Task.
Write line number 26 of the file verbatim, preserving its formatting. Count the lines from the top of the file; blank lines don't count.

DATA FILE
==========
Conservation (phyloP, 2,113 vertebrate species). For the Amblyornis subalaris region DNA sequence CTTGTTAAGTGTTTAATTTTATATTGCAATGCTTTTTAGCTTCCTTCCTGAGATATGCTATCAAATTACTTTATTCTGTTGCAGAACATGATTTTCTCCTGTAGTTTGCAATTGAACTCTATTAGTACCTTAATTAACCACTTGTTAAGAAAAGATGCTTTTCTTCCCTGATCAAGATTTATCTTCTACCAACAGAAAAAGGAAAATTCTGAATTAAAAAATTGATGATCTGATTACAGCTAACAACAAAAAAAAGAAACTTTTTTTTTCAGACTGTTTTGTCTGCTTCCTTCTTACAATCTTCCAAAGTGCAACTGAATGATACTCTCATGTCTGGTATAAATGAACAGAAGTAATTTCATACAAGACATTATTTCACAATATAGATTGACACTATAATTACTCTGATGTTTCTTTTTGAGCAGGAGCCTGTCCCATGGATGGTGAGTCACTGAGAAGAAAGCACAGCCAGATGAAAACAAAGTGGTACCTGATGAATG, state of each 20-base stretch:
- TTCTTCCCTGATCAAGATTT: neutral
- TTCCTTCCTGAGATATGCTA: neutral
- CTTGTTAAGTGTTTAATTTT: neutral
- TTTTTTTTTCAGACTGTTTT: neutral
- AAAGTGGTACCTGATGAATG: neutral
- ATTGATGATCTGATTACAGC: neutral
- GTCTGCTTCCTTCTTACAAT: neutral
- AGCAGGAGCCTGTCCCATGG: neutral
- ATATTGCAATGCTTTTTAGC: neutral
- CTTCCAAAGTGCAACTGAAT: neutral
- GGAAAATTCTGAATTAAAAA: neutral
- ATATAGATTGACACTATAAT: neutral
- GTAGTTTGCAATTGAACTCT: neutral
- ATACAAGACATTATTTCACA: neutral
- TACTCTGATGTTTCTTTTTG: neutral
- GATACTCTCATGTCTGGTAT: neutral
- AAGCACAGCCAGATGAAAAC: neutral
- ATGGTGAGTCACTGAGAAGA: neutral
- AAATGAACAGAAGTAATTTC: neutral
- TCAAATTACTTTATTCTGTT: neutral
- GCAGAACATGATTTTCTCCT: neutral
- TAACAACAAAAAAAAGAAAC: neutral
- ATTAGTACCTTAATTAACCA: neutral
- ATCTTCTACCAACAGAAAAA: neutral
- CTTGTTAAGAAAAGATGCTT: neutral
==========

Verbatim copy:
- CTTGTTAAGAAAAGATGCTT: neutral